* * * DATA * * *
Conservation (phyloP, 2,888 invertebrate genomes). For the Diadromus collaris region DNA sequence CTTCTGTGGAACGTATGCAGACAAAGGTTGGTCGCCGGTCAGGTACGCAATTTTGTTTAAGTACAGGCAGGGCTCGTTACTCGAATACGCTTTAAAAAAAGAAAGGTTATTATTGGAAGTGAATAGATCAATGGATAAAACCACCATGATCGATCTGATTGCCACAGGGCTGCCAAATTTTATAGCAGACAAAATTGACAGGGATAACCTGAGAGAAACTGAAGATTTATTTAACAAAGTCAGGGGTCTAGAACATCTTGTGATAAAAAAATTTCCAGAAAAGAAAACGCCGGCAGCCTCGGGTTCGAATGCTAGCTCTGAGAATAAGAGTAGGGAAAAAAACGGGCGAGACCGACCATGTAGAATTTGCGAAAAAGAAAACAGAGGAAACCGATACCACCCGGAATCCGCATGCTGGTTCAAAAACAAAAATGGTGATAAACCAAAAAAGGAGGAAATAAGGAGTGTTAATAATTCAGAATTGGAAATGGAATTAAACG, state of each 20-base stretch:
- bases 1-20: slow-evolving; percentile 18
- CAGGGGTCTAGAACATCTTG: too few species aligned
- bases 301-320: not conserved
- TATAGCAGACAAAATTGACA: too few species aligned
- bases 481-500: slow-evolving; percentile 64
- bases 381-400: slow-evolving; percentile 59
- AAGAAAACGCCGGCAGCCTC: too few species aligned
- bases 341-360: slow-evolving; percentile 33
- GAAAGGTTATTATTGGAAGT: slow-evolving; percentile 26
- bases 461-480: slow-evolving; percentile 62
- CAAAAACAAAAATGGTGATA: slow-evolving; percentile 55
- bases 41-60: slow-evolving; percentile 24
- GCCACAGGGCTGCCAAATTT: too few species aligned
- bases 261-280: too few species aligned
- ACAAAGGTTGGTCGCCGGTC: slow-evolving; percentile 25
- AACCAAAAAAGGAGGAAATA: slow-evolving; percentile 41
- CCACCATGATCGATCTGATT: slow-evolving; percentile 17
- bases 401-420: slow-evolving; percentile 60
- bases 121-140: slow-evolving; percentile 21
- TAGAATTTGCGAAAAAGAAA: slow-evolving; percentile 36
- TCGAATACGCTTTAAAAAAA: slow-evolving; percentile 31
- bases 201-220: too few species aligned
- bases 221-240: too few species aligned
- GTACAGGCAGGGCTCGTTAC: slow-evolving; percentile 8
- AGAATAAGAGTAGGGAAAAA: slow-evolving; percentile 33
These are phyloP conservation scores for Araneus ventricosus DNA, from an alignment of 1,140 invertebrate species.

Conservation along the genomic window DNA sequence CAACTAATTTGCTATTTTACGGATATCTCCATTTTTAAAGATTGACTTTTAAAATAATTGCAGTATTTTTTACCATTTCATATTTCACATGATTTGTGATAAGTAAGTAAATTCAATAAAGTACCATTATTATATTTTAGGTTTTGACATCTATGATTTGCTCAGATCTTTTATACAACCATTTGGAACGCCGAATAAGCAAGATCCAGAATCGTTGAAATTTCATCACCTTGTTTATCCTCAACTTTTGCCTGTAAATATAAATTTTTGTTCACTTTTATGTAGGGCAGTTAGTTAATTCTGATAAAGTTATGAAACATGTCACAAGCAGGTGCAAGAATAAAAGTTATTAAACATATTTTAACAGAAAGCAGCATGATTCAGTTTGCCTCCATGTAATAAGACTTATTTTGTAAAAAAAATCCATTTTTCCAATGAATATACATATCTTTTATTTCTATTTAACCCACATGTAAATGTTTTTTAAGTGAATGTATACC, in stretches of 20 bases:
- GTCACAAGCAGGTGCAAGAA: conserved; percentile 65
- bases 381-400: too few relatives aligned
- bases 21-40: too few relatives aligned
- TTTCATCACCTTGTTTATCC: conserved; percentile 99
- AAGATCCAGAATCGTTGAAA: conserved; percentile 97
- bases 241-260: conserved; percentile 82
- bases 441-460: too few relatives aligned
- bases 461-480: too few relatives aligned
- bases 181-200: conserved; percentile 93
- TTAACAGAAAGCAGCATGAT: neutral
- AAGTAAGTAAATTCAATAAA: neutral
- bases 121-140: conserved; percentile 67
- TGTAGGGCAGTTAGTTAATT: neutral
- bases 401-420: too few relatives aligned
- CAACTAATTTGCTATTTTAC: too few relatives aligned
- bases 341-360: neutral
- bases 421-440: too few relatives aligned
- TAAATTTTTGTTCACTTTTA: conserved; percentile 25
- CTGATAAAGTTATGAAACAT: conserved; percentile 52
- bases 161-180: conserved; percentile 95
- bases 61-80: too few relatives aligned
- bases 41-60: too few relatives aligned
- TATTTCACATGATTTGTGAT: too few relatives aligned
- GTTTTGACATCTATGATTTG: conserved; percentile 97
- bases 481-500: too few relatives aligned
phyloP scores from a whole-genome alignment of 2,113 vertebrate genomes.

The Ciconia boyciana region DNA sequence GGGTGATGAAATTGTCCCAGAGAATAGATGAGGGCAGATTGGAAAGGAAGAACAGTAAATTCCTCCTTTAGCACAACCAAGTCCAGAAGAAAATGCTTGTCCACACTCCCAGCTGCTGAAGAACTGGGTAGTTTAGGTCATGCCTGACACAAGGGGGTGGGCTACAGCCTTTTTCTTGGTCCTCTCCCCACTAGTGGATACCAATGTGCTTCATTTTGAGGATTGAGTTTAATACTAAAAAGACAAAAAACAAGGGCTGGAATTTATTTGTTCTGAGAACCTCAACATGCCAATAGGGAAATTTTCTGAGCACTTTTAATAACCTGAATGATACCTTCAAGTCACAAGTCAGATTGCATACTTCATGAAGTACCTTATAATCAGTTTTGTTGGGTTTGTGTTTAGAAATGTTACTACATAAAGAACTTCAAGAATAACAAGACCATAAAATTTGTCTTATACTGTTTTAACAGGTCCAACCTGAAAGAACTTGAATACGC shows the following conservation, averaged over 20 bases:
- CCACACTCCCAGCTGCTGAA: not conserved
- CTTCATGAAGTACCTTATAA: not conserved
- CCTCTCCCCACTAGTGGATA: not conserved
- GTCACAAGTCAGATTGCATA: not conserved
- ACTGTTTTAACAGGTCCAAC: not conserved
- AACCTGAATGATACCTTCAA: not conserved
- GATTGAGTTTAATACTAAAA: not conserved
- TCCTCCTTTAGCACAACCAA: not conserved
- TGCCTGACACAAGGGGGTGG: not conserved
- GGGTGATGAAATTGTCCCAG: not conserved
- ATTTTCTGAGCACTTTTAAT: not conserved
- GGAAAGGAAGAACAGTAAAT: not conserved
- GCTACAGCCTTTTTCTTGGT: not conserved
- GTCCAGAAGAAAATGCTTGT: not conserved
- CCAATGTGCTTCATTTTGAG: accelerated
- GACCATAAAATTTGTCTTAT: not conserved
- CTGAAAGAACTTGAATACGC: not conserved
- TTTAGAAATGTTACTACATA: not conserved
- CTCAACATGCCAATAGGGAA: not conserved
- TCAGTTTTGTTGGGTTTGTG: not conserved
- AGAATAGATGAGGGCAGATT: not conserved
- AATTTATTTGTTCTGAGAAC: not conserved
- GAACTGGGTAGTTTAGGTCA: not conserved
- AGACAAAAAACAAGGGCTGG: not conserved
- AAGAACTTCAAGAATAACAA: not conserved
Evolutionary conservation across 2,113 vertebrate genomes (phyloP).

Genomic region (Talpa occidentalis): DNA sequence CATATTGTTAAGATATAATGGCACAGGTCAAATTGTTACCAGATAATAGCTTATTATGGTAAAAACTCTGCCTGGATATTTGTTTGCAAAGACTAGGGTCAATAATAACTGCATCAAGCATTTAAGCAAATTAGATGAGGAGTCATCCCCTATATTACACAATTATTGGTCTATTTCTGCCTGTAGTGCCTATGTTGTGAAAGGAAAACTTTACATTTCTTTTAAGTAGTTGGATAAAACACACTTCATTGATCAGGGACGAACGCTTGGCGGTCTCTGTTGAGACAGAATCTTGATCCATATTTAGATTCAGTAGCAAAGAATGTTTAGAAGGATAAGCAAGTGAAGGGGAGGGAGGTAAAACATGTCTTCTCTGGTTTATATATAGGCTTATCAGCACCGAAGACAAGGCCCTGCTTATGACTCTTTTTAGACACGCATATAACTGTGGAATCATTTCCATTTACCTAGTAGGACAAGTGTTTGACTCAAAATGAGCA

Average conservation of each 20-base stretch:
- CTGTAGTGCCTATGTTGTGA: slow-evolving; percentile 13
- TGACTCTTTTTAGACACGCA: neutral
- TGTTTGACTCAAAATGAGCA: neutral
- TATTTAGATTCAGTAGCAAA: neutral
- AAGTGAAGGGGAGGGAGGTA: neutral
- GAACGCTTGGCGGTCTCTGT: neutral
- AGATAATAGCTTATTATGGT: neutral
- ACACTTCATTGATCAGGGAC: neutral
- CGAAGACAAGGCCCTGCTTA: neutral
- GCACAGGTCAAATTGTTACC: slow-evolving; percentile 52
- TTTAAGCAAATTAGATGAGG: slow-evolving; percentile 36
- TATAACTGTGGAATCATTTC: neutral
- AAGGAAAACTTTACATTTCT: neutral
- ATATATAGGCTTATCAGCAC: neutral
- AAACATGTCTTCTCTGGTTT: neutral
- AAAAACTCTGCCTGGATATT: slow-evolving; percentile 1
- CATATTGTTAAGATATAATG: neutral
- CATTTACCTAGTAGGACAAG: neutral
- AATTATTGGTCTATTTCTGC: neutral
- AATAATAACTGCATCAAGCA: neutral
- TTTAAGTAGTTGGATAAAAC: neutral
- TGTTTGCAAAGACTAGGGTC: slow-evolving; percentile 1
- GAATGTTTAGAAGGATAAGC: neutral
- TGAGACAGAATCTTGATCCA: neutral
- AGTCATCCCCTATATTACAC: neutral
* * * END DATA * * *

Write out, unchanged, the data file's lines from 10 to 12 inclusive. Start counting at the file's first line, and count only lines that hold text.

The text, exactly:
- GAAAGGTTATTATTGGAAGT: slow-evolving; percentile 26
- bases 461-480: slow-evolving; percentile 62
- CAAAAACAAAAATGGTGATA: slow-evolving; percentile 55